The Blue Summit declaration
November 29, 2009 – Ottawa
Water is essential to life. It is part of the global commons, and belongs to the earth and all its species. It is sacred and needs to be treated with respect.
Governments must manage water resources on our behalf as a public trust. They must ensure water is distributed fairly and responsibly.
Far from having abundant water supplies, Canada is facing freshwater shortages. Shrinking supplies of clean water around the world endanger human populations and the health of ecosystems.
Water resources and services must not be bought, sold or traded. Water is a public resource, not an economic commodity. The environment and the public interest must not be sacrificed for private profits.
All people have the right to access water for basic needs. To ensure this right for all, water and sanitation services built by generations of Canadians must remain publicly owned, operated and delivered. The right to water must be recognized by the Canadian government, all other national governments, and the United Nations General Assembly.
First Nations communities in Canada are hardest hit by environmental destruction and inadequate water and sanitation services. Women are often most affected by lack of clean water and sanitation services. Water justice must be ensured for all peoples of Canada – and the world.
We are already seeing the impacts of climate change on water. Governments must take real and measureable steps to cut greenhouse gas emissions and protect fresh water.
Canada needs a federal water policy that:
- recognizes water as a human right and a public trust;
- safeguards water resources from industrial abuse;
- guarantees adequate funding for water services, for watershed planning and management and for the science needed to protect water quantity and quality;
- commits to ensuring adequate water and sanitation services for First Nations communities.
This declaration is an urgent call to action.
We call on federal, provincial and municipal governments to take concrete action for:
- Recognize that water is vital to all of nature.
- Recognize water as a human right in domestic and international law .
- Endorse and ratify the United Nations Declaration on the Rights of Indigenous Peoples.
- Recognize the water rights and responsibilities of Indigenous communities, and work with First Nations to end the on-reserve water and sanitation crisis.
- Protect surface and ground water from industrial exploitation by declaring it a public trust.
- Use “public-public partnerships” to share resources and knowledge with First Nations and other communities working to improve their water services.
- Meet Canada’s international obligations to help halve the number of people without access to clean drinking water and sanitation services by 2015.
- Ensure public ownership, operation and delivery of water and sanitation services through a federal water infrastructure fund.
- Enforce pan-Canadian drinking water standards, with dedicated funds to train water workers.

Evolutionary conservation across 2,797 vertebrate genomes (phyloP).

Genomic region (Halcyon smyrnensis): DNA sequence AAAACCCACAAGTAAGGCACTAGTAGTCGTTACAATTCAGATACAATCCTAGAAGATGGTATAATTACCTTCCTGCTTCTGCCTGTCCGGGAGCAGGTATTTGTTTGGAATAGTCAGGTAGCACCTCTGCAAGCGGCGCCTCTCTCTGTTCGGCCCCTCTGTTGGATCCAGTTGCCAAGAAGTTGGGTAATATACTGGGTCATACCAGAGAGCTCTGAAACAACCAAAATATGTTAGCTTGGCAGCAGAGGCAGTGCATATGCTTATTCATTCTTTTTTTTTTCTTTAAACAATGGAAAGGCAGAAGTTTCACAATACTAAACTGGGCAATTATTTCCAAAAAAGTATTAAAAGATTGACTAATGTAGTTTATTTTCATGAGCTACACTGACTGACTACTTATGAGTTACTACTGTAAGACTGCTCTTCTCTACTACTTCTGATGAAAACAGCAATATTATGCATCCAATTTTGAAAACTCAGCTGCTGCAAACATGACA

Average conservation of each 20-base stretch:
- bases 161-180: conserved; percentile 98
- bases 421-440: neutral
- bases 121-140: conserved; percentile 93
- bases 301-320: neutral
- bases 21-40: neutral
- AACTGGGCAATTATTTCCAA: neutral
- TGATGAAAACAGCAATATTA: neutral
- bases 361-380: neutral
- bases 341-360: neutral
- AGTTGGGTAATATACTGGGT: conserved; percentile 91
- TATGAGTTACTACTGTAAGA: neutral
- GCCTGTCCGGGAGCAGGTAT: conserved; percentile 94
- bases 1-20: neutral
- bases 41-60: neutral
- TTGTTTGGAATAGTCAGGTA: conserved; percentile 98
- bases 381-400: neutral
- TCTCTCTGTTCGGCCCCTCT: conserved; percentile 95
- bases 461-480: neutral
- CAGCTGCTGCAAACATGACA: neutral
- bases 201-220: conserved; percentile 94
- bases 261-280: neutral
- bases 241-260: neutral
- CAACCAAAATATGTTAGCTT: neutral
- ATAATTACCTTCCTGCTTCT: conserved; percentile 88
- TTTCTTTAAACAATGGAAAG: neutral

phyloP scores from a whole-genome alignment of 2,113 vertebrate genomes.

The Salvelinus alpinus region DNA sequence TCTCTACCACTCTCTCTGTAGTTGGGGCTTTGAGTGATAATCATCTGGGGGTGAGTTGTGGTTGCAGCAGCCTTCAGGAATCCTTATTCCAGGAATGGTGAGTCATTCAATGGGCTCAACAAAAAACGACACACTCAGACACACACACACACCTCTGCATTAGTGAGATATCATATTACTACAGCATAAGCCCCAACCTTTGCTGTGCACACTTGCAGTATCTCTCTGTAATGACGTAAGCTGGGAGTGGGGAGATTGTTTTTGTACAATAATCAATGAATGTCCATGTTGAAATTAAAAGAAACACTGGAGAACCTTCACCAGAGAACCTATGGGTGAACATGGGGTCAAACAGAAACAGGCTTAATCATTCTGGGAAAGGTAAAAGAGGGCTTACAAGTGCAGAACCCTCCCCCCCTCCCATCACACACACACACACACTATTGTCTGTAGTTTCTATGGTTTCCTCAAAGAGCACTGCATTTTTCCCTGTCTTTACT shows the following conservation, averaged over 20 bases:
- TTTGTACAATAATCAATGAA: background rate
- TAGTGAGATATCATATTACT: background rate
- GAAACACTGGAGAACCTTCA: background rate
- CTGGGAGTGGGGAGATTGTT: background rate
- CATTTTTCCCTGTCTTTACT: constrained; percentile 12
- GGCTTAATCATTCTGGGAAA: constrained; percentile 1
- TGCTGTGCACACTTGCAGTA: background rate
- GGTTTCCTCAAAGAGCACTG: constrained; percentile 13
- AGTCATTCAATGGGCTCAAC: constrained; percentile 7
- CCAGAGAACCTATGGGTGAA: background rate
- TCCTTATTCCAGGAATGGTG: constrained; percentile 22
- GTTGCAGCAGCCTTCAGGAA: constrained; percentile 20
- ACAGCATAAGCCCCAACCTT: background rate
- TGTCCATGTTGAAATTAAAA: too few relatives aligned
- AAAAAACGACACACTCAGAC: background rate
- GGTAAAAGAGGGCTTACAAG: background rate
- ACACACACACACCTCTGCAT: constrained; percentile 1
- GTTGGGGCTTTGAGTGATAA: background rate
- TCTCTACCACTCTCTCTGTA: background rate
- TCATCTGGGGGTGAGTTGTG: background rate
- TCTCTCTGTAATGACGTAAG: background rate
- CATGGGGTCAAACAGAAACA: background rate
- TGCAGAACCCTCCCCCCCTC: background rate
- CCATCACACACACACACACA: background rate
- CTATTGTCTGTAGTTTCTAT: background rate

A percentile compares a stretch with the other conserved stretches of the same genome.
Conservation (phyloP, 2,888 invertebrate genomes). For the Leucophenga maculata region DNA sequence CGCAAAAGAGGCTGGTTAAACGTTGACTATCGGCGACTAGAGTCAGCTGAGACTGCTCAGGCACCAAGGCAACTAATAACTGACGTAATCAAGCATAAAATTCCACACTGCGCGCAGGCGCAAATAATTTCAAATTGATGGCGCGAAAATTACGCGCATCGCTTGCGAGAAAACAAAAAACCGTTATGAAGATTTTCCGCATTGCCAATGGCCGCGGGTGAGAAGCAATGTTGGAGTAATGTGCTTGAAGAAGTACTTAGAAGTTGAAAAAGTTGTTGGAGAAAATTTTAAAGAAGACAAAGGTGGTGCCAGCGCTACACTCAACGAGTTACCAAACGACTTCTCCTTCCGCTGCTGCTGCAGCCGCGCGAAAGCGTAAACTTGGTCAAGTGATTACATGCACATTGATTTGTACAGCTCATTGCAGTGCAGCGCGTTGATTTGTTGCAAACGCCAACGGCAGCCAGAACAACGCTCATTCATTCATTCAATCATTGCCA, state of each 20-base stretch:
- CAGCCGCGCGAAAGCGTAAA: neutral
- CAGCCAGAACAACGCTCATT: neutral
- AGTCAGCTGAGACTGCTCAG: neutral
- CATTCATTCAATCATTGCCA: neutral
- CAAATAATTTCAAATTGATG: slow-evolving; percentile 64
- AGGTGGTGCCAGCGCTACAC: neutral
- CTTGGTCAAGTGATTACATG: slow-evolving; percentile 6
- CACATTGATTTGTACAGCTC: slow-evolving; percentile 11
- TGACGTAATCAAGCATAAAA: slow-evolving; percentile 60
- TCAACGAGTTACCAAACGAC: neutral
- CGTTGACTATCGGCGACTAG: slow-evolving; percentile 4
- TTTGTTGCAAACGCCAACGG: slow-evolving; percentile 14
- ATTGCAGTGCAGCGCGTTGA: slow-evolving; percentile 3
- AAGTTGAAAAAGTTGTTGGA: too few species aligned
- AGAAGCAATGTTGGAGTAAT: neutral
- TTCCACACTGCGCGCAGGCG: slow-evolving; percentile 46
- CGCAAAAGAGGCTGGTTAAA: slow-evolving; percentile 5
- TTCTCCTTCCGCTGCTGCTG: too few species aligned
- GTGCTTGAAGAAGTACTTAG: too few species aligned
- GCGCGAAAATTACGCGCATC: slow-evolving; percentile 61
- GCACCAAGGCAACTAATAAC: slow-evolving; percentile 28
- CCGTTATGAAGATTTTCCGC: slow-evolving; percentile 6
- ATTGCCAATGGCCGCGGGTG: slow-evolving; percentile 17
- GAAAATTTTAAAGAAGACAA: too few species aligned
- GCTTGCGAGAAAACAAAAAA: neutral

- Improve drinking water quality in Indigenous communities through water quality standards set by Indigenous peoples.
- Implement a comprehensive strategy on water misuse and pollution that:
- takes a precautionary approach to chemicals and other pollutants;
- sets standards for industry and agribusiness;
- eliminates the threats to water from tar sands production;
- protects lakes from being used as mining dump sites;
- establishes enforceable sewage treatment standards and publicly funds necessary infrastructure upgrades.
Recognize and address the impact of climate change on water.
Take immediate action on the climate crisis, improve Canada’s water monitoring programs, and plan for coming droughts and floods.
Fund green infrastructure and retrofits for public buildings and water and sewage treatment systems, to improve water quality, access in the form of drinking fountains, and to conserve water and create good green jobs in the public sector.
Develop publicly-owned and operated alternative power generation that safeguards water resources.
Control the bottled water industry strictly by requiring mandatory labeling full disclosure of sources and testing standards, restricting water-taking permits.
Phase out the sale of bottled water in public buildings, and promote tap water by improving access in public spaces.
- Protect water from global market exploitation by excluding it from NAFTA and all future international trade agreements.
- Ban bulk water exports and interbasin water transfers.
- Ensure open, transparent and participatory management and delivery of public water services and resources.
- Invest in public research capacity to monitor water quantity and quality.
- Conduct comprehensive independent study of the tar sands’ impact on water quality.
- Incorporate traditional knowledge in developing water policy at all levels of government.
This declaration builds on the 1999 Water Watch summit declaration, and is made in solidarity with the Indigenous water declaration and the Caracas water declaration.
We resolve today to engage all Canadians in working to protect water for the planet and future generations. Public water is a human right!